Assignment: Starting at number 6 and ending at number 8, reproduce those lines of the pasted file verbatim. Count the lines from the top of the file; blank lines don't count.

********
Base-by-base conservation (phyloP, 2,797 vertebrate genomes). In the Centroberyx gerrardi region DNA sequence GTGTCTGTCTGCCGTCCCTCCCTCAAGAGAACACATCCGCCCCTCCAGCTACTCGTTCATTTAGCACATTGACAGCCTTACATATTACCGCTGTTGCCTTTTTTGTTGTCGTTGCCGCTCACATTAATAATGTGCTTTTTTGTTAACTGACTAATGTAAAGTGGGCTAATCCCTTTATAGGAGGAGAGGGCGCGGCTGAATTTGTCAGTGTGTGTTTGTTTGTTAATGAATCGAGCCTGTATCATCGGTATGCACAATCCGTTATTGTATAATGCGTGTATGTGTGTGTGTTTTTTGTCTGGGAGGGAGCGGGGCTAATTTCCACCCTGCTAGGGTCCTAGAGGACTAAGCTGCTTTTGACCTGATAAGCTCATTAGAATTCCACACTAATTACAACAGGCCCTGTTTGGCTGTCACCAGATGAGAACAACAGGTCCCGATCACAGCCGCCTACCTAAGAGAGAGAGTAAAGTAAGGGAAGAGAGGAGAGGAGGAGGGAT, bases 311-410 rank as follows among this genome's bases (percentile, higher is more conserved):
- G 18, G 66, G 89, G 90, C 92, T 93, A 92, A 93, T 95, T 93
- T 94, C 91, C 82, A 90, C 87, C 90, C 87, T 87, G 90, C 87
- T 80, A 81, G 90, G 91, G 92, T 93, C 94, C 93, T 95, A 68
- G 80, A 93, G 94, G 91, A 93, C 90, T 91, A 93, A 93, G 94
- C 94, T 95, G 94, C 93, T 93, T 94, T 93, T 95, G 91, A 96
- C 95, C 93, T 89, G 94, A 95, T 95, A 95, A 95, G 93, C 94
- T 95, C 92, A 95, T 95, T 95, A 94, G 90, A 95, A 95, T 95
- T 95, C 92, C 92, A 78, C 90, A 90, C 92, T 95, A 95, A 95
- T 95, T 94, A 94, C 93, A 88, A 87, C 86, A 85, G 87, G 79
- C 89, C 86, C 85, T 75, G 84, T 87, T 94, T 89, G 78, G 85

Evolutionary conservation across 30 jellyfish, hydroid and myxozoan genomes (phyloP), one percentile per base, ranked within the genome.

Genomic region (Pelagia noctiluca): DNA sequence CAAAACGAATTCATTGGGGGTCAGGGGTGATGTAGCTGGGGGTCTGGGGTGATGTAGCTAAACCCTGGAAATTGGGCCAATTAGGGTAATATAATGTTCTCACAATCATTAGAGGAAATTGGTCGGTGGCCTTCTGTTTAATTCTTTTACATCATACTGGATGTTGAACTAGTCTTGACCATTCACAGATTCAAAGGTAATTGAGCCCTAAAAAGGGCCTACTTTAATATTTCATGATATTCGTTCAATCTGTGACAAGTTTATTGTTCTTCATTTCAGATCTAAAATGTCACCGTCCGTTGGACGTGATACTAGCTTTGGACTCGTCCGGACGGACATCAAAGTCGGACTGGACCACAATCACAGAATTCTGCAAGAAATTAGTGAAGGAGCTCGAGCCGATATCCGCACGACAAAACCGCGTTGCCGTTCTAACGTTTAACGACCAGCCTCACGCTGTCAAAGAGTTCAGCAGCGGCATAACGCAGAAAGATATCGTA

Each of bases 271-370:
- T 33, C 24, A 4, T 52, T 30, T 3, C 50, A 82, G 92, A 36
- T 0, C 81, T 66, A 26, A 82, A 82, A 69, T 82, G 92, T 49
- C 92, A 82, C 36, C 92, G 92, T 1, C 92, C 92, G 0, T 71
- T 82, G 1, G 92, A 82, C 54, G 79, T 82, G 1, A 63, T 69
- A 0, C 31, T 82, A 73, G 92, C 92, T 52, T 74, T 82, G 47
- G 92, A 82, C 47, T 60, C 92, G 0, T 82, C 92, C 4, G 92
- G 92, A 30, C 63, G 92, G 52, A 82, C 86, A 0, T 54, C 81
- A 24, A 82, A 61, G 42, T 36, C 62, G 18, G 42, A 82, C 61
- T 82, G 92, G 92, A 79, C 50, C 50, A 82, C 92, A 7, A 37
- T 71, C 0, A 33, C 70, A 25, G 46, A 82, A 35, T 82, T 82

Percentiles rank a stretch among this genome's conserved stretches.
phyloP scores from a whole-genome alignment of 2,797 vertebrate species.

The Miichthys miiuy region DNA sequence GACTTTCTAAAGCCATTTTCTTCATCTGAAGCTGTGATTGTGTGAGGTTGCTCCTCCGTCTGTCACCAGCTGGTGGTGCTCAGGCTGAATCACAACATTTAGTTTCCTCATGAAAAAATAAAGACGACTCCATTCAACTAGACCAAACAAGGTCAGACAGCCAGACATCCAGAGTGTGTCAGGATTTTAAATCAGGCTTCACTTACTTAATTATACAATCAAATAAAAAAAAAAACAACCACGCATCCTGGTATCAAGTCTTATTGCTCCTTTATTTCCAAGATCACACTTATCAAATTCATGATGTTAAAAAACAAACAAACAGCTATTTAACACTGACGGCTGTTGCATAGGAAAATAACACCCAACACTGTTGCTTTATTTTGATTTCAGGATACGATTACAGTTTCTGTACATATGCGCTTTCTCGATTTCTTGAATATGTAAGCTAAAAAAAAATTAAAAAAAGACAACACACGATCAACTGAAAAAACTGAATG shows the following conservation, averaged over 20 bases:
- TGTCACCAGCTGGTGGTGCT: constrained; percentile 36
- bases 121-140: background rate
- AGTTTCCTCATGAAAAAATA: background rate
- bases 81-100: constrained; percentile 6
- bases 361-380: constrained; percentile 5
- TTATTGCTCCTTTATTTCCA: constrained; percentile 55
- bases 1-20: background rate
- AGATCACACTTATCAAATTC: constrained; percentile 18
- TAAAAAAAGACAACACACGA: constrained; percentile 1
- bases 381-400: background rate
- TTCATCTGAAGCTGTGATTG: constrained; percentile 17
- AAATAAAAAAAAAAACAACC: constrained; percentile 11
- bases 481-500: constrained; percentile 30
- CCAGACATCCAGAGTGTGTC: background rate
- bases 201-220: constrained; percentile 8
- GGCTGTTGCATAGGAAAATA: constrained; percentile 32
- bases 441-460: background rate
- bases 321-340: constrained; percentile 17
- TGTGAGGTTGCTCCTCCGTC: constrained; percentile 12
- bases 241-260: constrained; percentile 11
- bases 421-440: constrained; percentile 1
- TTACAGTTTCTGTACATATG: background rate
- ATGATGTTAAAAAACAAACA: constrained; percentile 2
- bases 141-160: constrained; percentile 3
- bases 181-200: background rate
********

- C 94, T 95, G 94, C 93, T 93, T 94, T 93, T 95, G 91, A 96
- C 95, C 93, T 89, G 94, A 95, T 95, A 95, A 95, G 93, C 94
- T 95, C 92, A 95, T 95, T 95, A 94, G 90, A 95, A 95, T 95